Pondering Author Platform

Guest bloggery: While one of Angela’s personalities is arguing with Evil Monkey about who pays for the coffee, another other part is over here, hopefully posting something useful … other personalities are variously conducting a shoe-shine business in New Orleans, drinking coffee in Melbourne and complaining about the weather, and planning a jewellery heist in Paris (wherein I will ultimately be caught due to the permanent nose print I left on the glass surrounding the French Crown jewels) …

I work in a writers centre dealing on a daily basis with – surprise – writers. Some days are great: people have intelligent questions, take advice, succeed. Other days, I feel like I’m chasing my tail, talking to myself, being punished by The Universe … and I start to think ‘If I smack my head against the wall hard enough, it will all go away.’ One of the things I see a lot is writers madly self-promoting … without having written so much as a word on a cocktail napkin or published even a short story or an opinion piece. Oh, they have ‘platform’ – but then, so do many of my shoes – but they have no product. And the fact that this is a problem seems to escape many of them.

And so, may I present a repost of Pondering, something I wrote last February when my brain was ‘sploding …

… the idea of self-promotion, something with which a lot of writers are quite uncomfortable.

I’ve just finished writing an article for the next edition of the Australian Writer’s Marketplace on finding a literary agent … one of the points I put in there was ‘Write first, agent second’.



If you’re approaching a literary agent, you need to have a product to offer her/him. The agent is running a business, the business of selling your book to a publisher, who then sells the book to readers … and the happy outcome of all this is an income for everyone. Huzzah, puddings for all. Yet I still receive queries at least once a week from people who say ‘I’ve been thinking about writing and I need a literary agent.’

Well, why? You have no product to present. You got nuthin’, buddy. So, write first, agent second. And trying to find an agent in Australia? There are about 20 operating … count ’em, 20. You really need to be able to make yourself stand out.

Similarly, I’m getting a bit perplexed by newbie writers who are creating webpages for themselves, stalking other writers on FB and the like in order to ‘promote’ themselves … when they have no writing. No publications out there for a reader to go and look at … some post their writing on the site and that’s fine … but those who don’t have anything there but are madly promoting themselves are a puzzle to me.

You need to have a product. You need to build a reputation based on your writing. If you’re a Mafia-hitman-in-training, then surely your resume should have some instances of actually putting horse heads in beds, rather than simply saying “I totally want to be a Mafia hitman and put horse heads in people’s beds, Mr Gotti.” Surely one must show a record of achievement.

Otherwise, where’s the substance of you as a writer? You’re just Paris Hilton, all surface, all self-pimping, no depth, no achievement. Why bother?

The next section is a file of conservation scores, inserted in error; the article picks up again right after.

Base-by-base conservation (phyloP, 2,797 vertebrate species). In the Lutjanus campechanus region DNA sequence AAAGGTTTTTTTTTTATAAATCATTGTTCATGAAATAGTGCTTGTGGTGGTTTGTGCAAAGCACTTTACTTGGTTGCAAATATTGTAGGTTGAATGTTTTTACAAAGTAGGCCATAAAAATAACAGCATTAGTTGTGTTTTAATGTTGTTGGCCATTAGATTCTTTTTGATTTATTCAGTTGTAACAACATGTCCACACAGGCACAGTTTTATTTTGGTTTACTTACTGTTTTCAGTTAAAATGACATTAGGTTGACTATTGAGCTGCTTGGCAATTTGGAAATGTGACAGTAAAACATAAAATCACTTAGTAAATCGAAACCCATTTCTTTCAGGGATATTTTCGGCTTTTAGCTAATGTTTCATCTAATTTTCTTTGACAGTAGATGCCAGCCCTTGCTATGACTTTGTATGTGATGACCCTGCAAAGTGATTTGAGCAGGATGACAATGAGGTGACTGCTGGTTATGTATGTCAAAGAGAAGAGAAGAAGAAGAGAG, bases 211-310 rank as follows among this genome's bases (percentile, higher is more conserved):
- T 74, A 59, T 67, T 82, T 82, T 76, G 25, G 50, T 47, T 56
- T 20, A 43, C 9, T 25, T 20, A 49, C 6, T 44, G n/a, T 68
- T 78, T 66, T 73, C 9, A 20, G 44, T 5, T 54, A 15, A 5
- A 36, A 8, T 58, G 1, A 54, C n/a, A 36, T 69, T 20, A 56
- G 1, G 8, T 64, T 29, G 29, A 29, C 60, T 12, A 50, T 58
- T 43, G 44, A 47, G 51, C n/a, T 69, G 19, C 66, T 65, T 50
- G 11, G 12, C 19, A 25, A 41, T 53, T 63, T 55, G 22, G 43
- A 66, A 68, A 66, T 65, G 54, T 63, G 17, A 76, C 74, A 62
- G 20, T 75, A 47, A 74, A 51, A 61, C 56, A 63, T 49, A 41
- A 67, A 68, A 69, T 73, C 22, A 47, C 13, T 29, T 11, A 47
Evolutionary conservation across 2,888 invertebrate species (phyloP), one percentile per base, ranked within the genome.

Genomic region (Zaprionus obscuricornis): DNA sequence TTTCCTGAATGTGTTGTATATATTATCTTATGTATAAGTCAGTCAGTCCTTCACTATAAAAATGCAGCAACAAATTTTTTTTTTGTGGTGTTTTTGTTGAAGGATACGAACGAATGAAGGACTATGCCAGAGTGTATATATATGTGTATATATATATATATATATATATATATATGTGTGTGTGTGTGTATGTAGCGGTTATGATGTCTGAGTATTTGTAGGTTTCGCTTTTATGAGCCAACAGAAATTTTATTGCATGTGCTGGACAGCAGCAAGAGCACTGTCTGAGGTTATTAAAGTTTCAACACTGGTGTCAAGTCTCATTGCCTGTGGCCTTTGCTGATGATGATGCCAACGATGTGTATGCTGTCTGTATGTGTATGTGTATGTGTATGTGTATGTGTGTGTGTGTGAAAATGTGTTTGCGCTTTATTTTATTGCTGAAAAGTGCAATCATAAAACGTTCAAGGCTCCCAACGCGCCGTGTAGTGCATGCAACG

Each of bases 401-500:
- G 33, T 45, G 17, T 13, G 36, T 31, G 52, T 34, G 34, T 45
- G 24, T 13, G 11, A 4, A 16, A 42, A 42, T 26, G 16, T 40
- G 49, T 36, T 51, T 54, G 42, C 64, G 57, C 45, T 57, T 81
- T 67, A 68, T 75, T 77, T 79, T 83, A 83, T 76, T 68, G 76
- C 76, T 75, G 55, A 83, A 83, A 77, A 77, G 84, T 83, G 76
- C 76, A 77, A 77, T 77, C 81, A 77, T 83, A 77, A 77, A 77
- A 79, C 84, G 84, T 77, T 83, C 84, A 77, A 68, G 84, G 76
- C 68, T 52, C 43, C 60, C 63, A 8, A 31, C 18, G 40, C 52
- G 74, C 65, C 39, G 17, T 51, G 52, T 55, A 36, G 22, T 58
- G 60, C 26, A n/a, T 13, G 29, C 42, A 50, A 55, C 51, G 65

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7 comments on “Pondering Author Platform

  1. Hi there,

    As the author of three unpublished novels (and a fourth underdevelopment), can I just say this is absolutely too true. Product is king and substance over style.

    I have seen this obessession with ‘platform’ trick new writers over and over again. Often to their own detriment. Instead of building a series of useful connections and becoming an embraced part of the writing community, they develop a reputation that will eventually hurt them when they go to market.

    Agents and publishers have been known to read author blogs and even, scarily, to talk to each other. So a bad experience can haunt you.

    Yet many writers seem to want to market themselves – not their work. It is almost as if they know their words won’t make them stand out so they are looking for an alternative. It may work once or twice but in long term you need to be able to write.

    Having a presence as an author is a necessary fact of life. Having a platform is great and is a fundamental part of modern marketing. I love reading writers blogs and even sometimes remember to update my own.

    But, just like your book, your platform is about communication. It is about having something to say and having a reason to say it. And having a reason why people should want to know what you saying and why you are saying it.

    Your blog is your selling tool so make sure it sells your work as well as yourself.

    A platform needs a foundation. Build that first otherwise the rest will come tumbling down.


  2. Cat Sparks says:

    I am so over being spammed by writers I’ve never heard of promoting themselves on Facebook. One dick actually invited me to become part of a group where I’d be able to crit his novel in progress! Awesome stuff. Because I have so much free time and absolutely nothing better to be doing with it…

  3. We live in an age of celebrity. A proportion of the people trying to ‘make it’ as writers are people just chasing celebrity, writing is just the way they have decided to do it. Paris Hilton probably is more of a model to them than Hemingway. It’s so accepted in broader society that the idea that celebrity for its own sake is a bad thing is completely alien to many people.

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